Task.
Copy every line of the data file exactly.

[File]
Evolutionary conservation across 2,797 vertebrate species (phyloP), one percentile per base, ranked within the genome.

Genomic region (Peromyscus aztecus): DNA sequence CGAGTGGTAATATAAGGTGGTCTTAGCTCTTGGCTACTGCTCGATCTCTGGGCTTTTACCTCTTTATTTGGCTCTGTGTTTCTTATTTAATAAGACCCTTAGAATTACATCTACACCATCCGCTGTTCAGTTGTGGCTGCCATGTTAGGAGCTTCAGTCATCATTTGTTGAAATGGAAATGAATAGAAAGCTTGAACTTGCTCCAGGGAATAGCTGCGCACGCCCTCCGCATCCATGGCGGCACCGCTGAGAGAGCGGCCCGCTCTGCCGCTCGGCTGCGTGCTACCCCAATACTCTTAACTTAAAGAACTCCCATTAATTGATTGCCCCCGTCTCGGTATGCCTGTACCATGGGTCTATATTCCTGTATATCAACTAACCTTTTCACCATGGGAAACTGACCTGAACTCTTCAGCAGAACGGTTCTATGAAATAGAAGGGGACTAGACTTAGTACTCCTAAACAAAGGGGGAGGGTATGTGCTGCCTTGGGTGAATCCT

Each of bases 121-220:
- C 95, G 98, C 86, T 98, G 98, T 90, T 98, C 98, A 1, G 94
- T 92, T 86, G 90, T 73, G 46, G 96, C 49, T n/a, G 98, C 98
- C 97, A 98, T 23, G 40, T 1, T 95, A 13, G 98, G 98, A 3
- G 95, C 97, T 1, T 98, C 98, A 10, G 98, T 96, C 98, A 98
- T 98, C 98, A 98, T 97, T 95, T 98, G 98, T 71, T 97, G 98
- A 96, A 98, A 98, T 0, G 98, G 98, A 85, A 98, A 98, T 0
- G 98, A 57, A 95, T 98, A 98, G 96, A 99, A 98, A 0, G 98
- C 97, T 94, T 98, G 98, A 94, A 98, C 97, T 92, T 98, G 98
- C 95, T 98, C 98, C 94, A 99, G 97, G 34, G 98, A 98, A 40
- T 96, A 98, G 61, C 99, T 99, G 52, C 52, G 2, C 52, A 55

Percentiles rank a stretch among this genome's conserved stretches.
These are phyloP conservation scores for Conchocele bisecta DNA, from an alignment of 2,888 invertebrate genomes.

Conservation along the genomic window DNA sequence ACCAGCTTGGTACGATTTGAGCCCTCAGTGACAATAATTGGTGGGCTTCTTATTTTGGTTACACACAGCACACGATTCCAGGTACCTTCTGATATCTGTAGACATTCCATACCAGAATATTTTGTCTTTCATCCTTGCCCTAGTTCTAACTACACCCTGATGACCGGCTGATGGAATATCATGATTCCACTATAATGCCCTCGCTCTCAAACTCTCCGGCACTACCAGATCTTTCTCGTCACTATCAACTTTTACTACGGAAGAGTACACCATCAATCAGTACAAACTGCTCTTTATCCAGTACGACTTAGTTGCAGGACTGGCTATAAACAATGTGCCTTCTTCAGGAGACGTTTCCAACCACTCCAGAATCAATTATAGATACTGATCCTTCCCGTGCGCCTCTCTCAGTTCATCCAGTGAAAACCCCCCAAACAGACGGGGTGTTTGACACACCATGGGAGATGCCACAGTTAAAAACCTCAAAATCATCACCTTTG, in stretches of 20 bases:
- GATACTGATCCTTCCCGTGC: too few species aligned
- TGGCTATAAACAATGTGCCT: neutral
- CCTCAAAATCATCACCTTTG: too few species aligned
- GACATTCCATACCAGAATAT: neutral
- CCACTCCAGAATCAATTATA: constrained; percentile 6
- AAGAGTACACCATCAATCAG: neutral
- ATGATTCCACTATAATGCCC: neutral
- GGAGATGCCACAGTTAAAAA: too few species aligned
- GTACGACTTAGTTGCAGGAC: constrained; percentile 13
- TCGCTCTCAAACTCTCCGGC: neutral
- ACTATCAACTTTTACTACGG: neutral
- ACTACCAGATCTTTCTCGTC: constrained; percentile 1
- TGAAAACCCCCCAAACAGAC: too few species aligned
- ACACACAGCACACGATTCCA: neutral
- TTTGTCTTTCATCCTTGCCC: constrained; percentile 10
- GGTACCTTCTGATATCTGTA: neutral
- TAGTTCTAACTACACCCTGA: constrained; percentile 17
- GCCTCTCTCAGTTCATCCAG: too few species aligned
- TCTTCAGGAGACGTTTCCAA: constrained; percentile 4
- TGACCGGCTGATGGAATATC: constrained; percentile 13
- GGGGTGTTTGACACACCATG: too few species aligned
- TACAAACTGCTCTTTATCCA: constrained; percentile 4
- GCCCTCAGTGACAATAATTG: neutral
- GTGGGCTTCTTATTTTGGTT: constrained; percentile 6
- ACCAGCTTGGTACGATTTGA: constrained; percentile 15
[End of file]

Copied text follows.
Evolutionary conservation across 2,797 vertebrate species (phyloP), one percentile per base, ranked within the genome.

Genomic region (Peromyscus aztecus): DNA sequence CGAGTGGTAATATAAGGTGGTCTTAGCTCTTGGCTACTGCTCGATCTCTGGGCTTTTACCTCTTTATTTGGCTCTGTGTTTCTTATTTAATAAGACCCTTAGAATTACATCTACACCATCCGCTGTTCAGTTGTGGCTGCCATGTTAGGAGCTTCAGTCATCATTTGTTGAAATGGAAATGAATAGAAAGCTTGAACTTGCTCCAGGGAATAGCTGCGCACGCCCTCCGCATCCATGGCGGCACCGCTGAGAGAGCGGCCCGCTCTGCCGCTCGGCTGCGTGCTACCCCAATACTCTTAACTTAAAGAACTCCCATTAATTGATTGCCCCCGTCTCGGTATGCCTGTACCATGGGTCTATATTCCTGTATATCAACTAACCTTTTCACCATGGGAAACTGACCTGAACTCTTCAGCAGAACGGTTCTATGAAATAGAAGGGGACTAGACTTAGTACTCCTAAACAAAGGGGGAGGGTATGTGCTGCCTTGGGTGAATCCT

Each of bases 121-220:
- C 95, G 98, C 86, T 98, G 98, T 90, T 98, C 98, A 1, G 94
- T 92, T 86, G 90, T 73, G 46, G 96, C 49, T n/a, G 98, C 98
- C 97, A 98, T 23, G 40, T 1, T 95, A 13, G 98, G 98, A 3
- G 95, C 97, T 1, T 98, C 98, A 10, G 98, T 96, C 98, A 98
- T 98, C 98, A 98, T 97, T 95, T 98, G 98, T 71, T 97, G 98
- A 96, A 98, A 98, T 0, G 98, G 98, A 85, A 98, A 98, T 0
- G 98, A 57, A 95, T 98, A 98, G 96, A 99, A 98, A 0, G 98
- C 97, T 94, T 98, G 98, A 94, A 98, C 97, T 92, T 98, G 98
- C 95, T 98, C 98, C 94, A 99, G 97, G 34, G 98, A 98, A 40
- T 96, A 98, G 61, C 99, T 99, G 52, C 52, G 2, C 52, A 55

Percentiles rank a stretch among this genome's conserved stretches.
These are phyloP conservation scores for Conchocele bisecta DNA, from an alignment of 2,888 invertebrate genomes.

Conservation along the genomic window DNA sequence ACCAGCTTGGTACGATTTGAGCCCTCAGTGACAATAATTGGTGGGCTTCTTATTTTGGTTACACACAGCACACGATTCCAGGTACCTTCTGATATCTGTAGACATTCCATACCAGAATATTTTGTCTTTCATCCTTGCCCTAGTTCTAACTACACCCTGATGACCGGCTGATGGAATATCATGATTCCACTATAATGCCCTCGCTCTCAAACTCTCCGGCACTACCAGATCTTTCTCGTCACTATCAACTTTTACTACGGAAGAGTACACCATCAATCAGTACAAACTGCTCTTTATCCAGTACGACTTAGTTGCAGGACTGGCTATAAACAATGTGCCTTCTTCAGGAGACGTTTCCAACCACTCCAGAATCAATTATAGATACTGATCCTTCCCGTGCGCCTCTCTCAGTTCATCCAGTGAAAACCCCCCAAACAGACGGGGTGTTTGACACACCATGGGAGATGCCACAGTTAAAAACCTCAAAATCATCACCTTTG, in stretches of 20 bases:
- GATACTGATCCTTCCCGTGC: too few species aligned
- TGGCTATAAACAATGTGCCT: neutral
- CCTCAAAATCATCACCTTTG: too few species aligned
- GACATTCCATACCAGAATAT: neutral
- CCACTCCAGAATCAATTATA: constrained; percentile 6
- AAGAGTACACCATCAATCAG: neutral
- ATGATTCCACTATAATGCCC: neutral
- GGAGATGCCACAGTTAAAAA: too few species aligned
- GTACGACTTAGTTGCAGGAC: constrained; percentile 13
- TCGCTCTCAAACTCTCCGGC: neutral
- ACTATCAACTTTTACTACGG: neutral
- ACTACCAGATCTTTCTCGTC: constrained; percentile 1
- TGAAAACCCCCCAAACAGAC: too few species aligned
- ACACACAGCACACGATTCCA: neutral
- TTTGTCTTTCATCCTTGCCC: constrained; percentile 10
- GGTACCTTCTGATATCTGTA: neutral
- TAGTTCTAACTACACCCTGA: constrained; percentile 17
- GCCTCTCTCAGTTCATCCAG: too few species aligned
- TCTTCAGGAGACGTTTCCAA: constrained; percentile 4
- TGACCGGCTGATGGAATATC: constrained; percentile 13
- GGGGTGTTTGACACACCATG: too few species aligned
- TACAAACTGCTCTTTATCCA: constrained; percentile 4
- GCCCTCAGTGACAATAATTG: neutral
- GTGGGCTTCTTATTTTGGTT: constrained; percentile 6
- ACCAGCTTGGTACGATTTGA: constrained; percentile 15